Jeff Gates is an artist and writer interested in the intersection of art and culture. In the guise of the Chamomile Tea Party, he’s created over 250 posters on the sorry state of American political discourse. In 2018, Google Arts & Culture published a seven-part online exhibition of his work.
Public engagement is essential to Gates’ work. During the 2012 presidential election, he bought ad space in Washington, DC’s Metro, placing his posters on subway signs. During the project, he engaged commuters on the political and social issues being debated a few miles away on Capitol Hill. In 1999, concerned about online privacy, he used eBay to auction his personal demographics. After 9/11, he launched Dichotomy: It Was a Matter of Time and Place. People posted their stories from two perspectives: those affected directly by the attacks and those who witnessed the events via the media. And in 2008, much to the chagrin of even his most ardent supporters, he tweeted his root canal live to dentists across America.
During the Culture Wars of the early 1990s, Gates founded ArtFBI to study artist stereotypes in contemporary culture. He published a history of artists’ roles from the Agricultural Age to the present. And he traveled throughout the country, using artist depictions from film and TV to talk about how artists are seen in society today.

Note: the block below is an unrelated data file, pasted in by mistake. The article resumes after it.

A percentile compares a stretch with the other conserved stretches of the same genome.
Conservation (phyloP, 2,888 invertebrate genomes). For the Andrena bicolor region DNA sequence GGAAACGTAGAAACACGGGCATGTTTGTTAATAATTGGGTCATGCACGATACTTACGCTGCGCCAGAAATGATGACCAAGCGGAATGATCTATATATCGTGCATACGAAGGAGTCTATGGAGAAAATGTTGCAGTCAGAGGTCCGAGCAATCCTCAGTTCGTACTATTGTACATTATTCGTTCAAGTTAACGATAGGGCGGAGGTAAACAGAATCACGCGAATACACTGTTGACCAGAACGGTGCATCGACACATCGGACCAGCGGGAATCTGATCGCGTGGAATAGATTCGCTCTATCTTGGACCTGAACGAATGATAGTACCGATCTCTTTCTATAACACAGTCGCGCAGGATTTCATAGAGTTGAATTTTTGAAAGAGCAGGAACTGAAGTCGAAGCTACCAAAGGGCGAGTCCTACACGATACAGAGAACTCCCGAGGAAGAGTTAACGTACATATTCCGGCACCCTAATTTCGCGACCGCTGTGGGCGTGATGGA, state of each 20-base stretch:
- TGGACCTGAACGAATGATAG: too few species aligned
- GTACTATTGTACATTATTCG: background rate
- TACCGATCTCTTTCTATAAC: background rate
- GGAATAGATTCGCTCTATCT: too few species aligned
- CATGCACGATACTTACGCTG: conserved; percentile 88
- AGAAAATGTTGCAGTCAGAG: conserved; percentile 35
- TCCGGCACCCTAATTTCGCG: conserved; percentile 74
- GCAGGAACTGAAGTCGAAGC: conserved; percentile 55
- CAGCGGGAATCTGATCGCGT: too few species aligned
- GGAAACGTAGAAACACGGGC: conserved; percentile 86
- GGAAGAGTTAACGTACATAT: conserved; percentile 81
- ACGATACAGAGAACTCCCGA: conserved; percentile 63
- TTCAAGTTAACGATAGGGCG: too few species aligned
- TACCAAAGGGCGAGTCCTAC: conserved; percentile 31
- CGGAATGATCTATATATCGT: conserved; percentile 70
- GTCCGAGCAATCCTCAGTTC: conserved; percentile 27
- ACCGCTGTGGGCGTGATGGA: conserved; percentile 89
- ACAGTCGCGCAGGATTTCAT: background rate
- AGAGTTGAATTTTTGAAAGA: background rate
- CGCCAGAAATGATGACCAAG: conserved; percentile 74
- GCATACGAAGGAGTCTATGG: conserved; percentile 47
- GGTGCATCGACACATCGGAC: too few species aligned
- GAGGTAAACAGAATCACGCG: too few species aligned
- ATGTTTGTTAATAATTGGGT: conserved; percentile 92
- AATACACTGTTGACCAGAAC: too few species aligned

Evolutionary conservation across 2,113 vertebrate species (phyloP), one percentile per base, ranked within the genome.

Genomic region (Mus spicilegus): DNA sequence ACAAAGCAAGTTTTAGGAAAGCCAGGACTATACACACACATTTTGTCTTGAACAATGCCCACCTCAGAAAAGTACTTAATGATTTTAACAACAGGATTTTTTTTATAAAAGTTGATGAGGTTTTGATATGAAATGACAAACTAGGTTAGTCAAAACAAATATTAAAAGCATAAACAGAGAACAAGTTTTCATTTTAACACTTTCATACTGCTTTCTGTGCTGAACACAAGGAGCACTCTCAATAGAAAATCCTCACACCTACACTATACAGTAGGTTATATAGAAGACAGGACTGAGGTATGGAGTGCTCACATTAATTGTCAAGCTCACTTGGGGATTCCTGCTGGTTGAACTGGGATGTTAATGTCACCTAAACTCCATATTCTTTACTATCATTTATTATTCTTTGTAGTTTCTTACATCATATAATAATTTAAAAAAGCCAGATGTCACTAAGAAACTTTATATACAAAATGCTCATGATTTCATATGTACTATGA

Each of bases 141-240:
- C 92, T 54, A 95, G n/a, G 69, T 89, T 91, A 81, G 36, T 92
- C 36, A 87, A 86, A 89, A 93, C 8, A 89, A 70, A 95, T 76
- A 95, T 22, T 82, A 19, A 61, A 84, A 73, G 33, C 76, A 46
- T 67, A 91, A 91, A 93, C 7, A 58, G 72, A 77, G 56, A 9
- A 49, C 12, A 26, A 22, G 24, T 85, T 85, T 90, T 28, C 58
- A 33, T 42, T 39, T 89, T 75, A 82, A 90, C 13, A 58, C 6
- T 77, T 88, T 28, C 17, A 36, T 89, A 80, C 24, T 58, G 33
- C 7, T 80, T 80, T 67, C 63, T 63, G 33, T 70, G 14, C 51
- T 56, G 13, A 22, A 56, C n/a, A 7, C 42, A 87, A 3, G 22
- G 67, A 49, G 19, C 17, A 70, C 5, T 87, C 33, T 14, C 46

Gates taught photography and computer graphics for twenty-three years before moving to the Smithsonian American Art Museum. There he shepherded many internet initiatives as the museum enlarged its online outreach. In 2005, he launched the Smithsonian’s first blog, Eye Level. His writing and art have appeared in The Washington Post, The Atlantic, and The Nation. He is the author of Uneventful: The Rise of Photography, exploring photography’s evolution from the 19th to the 21st centuries.